Learning local laws and terminology is the step I see most overlooked. This is in spite of it being viewed as likely the most important task by USTLA’s mentors and myself. To explain this let me provide an example…let’s say Jane Doe wants to acquire properties in Texas. Jane has heard a lot of good things about Texas and has a cousin that lives there whom she could use as a resource. So Jane sets off pulling lists and researching properties. She is all set to bid at auction but soon realizes she does not know where the auction will be held, if it is live or online, how she should register, how she is to pay the county for her winnings, and she doesn’t even know how to determine the length of the redemption period. Wait, there’s a redemption period?!
Don’t let yourself be caught in a similar situation such as our poor imaginary friend, Jane. At this point she has wasted so much time and energy on an auction she won’t be able to attend because she is not prepared for it. Running a business means you need to be efficient, so before entering any new market take a moment to slow down and pull the auction rules, the FAQ page, and the state statutes that govern the sale. Read them more than once and jot questions down so you can then follow up with the county for answers. There has not been one auction I have attended that included everything I wanted to know in their rules. I always need to call to clarify some procedures and terminology. Remember to take notes on what you learn from county members so you have that as a reference moving forward.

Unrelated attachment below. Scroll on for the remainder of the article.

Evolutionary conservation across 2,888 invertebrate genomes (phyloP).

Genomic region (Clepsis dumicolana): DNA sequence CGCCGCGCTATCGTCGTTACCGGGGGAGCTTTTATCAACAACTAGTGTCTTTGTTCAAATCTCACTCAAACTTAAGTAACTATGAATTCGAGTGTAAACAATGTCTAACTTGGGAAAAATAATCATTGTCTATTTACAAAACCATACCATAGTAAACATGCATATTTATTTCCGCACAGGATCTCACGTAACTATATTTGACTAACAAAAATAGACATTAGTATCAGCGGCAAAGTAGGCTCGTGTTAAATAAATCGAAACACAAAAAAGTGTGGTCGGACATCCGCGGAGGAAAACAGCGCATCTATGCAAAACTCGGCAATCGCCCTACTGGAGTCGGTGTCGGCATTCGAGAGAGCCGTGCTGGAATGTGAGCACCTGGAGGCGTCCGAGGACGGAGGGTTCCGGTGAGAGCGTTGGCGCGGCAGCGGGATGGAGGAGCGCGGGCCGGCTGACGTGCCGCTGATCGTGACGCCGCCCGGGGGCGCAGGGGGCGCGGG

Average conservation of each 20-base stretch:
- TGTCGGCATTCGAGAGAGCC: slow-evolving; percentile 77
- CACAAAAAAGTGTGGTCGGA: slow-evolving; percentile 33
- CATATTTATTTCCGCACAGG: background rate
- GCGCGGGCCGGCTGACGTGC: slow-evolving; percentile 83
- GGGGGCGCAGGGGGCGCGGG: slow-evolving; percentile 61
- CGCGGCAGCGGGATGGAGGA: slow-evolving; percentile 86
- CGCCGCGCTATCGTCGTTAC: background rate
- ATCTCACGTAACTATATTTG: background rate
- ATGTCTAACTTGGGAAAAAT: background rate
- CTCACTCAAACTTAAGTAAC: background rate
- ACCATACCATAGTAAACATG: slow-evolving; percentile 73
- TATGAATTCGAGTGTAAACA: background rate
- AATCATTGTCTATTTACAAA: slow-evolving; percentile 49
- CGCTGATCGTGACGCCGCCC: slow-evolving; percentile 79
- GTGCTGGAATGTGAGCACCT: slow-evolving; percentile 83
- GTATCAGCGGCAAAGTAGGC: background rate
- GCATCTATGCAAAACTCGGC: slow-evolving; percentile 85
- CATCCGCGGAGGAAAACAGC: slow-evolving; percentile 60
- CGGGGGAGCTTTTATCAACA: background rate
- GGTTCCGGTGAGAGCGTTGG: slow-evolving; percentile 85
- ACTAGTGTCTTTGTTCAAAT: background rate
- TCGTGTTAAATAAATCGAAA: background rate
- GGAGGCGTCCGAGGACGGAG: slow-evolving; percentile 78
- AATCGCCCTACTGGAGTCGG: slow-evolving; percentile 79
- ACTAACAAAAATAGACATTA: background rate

Completing this part of your due diligence is important for another reason. It will help you determine whether you should be investing in a region to begin with. I’ll provide another example. Let’s say your ability to travel is very limited, so you need to target states that have online auctions. If you start pulling lists randomly and researching them before finding out how and when their auctions are conducted then there is no telling how many properties you’ve targeted that you cannot actually buy. Yes, you could hire a proxy but with such short notice that can be difficult.
In sum, read the rules, take notes, and call the county to clarify. Do this before entering any new market so you are prepared. Remember, this is a business and no entrepreneur will enter a market blindly.